Global warming: Geographers eye future Arctic shipping routes

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The fastest navigation routes for ships seeking to cross the Arctic Ocean by mid-century include the Northwest Passage (on the left) and over the North Pole (center), in addition to the Northern Sea Route (on the right).

New study looks at Arctic sea ice projections and also explores geopolitical issues

By Summit Voice

FRISCO — A new study helps quantify some of recent speculation about shipping routes through the Arctic, indicating that, in 40 years, normal seagoing vessels will be able to  navigate previously inaccessible parts of the Arctic Ocean without the help of icebreakers.

The Arctic ice sheet is expected to thin to the point that polar icebreakers will be able to navigate between the Pacific and Atlantic oceans by making a straight shot over the North Pole, according to UCLA geographers Laurence C. Smith and Scott R. Stephenson. Continue reading

Caution urged on Arctic shipping and development

Bowhead whales. PHOTO COURTESY NOAA.

Impacts to marine mammals a big concern with more traffic in Bering Strait

By Summit Voice

SUMMIT COUNTY — Conservation experts and indigenous people in the far north urged caution as trans-Arctic shipping increases in the formerly ice-choked waters of the Arctic ocean.

The rapid increase in commercial ship traffic poses a significant risk to the region’s marine mammals and the local communities that rely on them for food security and cultural identity, according to Alaska Native groups and the Wildlife Conservation Society, who convened at a recent workshop.

“The disappearance of summer sea ice from the region’s coastal areas is leading to major changes in this part of the world,” said Dr. Martin Robards, Director of the World Conservation Society’s Beringia Program and one of the event’s organizers. Continue reading

Arctic politics are heating up along with the climate

A National Snow & Ice Data Center view of Blue Marble image for January with country borders and labels; northern limit of forests (green line); International Date Line (dashed black line); and the North Pole referenced (red cross). Click on the image for more images.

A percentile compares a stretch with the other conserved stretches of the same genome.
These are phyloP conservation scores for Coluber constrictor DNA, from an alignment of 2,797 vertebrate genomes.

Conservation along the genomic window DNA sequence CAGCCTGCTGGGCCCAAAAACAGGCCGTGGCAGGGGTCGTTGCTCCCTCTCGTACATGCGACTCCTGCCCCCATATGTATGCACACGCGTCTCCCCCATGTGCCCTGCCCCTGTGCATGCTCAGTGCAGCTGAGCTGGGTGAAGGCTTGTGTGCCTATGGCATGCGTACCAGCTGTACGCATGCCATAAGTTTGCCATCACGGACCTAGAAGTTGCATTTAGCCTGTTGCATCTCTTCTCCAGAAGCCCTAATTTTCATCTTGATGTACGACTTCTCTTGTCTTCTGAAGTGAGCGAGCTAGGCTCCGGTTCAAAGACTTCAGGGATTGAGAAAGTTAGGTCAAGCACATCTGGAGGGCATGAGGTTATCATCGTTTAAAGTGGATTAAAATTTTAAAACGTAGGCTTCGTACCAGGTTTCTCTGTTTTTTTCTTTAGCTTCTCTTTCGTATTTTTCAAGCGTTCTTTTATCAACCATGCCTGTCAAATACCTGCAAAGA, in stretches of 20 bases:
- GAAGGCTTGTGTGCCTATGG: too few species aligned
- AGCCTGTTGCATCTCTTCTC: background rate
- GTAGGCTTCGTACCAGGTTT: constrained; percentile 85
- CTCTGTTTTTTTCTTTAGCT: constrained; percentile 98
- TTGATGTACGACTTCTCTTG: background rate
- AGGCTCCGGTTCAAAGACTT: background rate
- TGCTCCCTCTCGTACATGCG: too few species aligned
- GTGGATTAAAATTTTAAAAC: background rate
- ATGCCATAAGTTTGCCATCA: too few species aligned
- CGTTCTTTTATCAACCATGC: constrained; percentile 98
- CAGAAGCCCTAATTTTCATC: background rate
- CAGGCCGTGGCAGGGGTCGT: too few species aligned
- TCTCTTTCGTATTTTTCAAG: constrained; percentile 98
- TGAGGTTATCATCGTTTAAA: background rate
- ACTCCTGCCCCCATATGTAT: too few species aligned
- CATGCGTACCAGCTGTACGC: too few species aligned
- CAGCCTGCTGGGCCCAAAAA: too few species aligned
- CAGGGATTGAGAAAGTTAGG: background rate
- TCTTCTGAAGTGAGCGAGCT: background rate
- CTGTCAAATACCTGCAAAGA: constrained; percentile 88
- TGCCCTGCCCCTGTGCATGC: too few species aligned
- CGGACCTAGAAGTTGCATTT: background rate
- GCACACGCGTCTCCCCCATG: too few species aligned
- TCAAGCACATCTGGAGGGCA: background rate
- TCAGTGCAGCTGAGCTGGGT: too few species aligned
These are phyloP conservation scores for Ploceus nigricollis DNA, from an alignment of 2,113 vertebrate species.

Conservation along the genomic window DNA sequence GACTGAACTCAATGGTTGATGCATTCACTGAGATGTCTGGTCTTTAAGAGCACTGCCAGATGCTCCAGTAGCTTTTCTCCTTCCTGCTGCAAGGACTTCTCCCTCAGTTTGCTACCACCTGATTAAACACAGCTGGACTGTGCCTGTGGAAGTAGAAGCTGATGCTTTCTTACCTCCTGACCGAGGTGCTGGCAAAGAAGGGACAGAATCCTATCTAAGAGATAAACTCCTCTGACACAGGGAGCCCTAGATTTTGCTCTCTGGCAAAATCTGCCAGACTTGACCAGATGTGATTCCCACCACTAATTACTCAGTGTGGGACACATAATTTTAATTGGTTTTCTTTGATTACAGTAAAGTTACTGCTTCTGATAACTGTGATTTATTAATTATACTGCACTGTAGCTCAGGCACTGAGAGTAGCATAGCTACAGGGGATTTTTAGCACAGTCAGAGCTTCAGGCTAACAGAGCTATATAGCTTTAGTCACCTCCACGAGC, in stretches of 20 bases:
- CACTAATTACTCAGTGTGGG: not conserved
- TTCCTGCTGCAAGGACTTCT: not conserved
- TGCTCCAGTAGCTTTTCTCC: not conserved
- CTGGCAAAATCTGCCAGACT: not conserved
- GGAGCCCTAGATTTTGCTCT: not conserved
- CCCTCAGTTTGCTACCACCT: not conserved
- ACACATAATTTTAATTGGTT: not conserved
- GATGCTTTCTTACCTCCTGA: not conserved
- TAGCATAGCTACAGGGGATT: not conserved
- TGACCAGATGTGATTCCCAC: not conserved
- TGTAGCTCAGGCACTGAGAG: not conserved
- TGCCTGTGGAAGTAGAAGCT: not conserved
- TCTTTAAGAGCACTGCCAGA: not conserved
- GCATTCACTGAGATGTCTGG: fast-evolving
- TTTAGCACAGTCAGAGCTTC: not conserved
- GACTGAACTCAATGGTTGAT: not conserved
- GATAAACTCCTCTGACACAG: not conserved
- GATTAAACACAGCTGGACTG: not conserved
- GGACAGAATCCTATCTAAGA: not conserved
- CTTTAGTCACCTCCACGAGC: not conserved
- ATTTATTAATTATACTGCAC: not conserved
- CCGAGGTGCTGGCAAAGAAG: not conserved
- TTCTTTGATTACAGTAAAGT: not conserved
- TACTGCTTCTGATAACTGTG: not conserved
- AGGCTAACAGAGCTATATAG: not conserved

Emerging powers eye access to Arctic resources

By Summit Voice

SUMMIT COUNTY — Air temperatures aren’t the only thing heating up in the Arctic. With the potential for tapping new energy sources, tourism, shipping routes and other development, several countries are looking to gain political influence over future decisions in the region by seeking spots as permanent observers on the Arctic Council.

India, China and Brazil are all “knocking on the door” of the council, according to a report from the Walter and Duncan Gordon Foundation, a public policy think tank that’s hosting the upcoming Arctic Security Conference. Continue reading

Global warming will spur commerce in Arctic

The NOAA ship Fairweather will start charting Arctic waters this year. PHOTO COURTESY NOAA.

NOAA ship to chart waters in anticipation of increased growth in shipping and commerce in Arctic

By Summit Voice

SUMMIT COUNTY — Loss of Arctic sea ice has advanced to the point that shipping companies are seriously looking for new routes  that could speed commerce through the polar region. But navigational charts for the area are outdated, so the National Oceanic and Atmospheric Administration has sent a survey ship to map the area.

“Commercial shippers aren’t the only ones needing assurances of safety in new trade routes,” said Captain John Lowell, director of NOAA’s Office of Coast Survey. “The additional potential for passenger cruises, commercial fishing and other economic activities add to pressures for adequate response to navigational risks.” Continue reading

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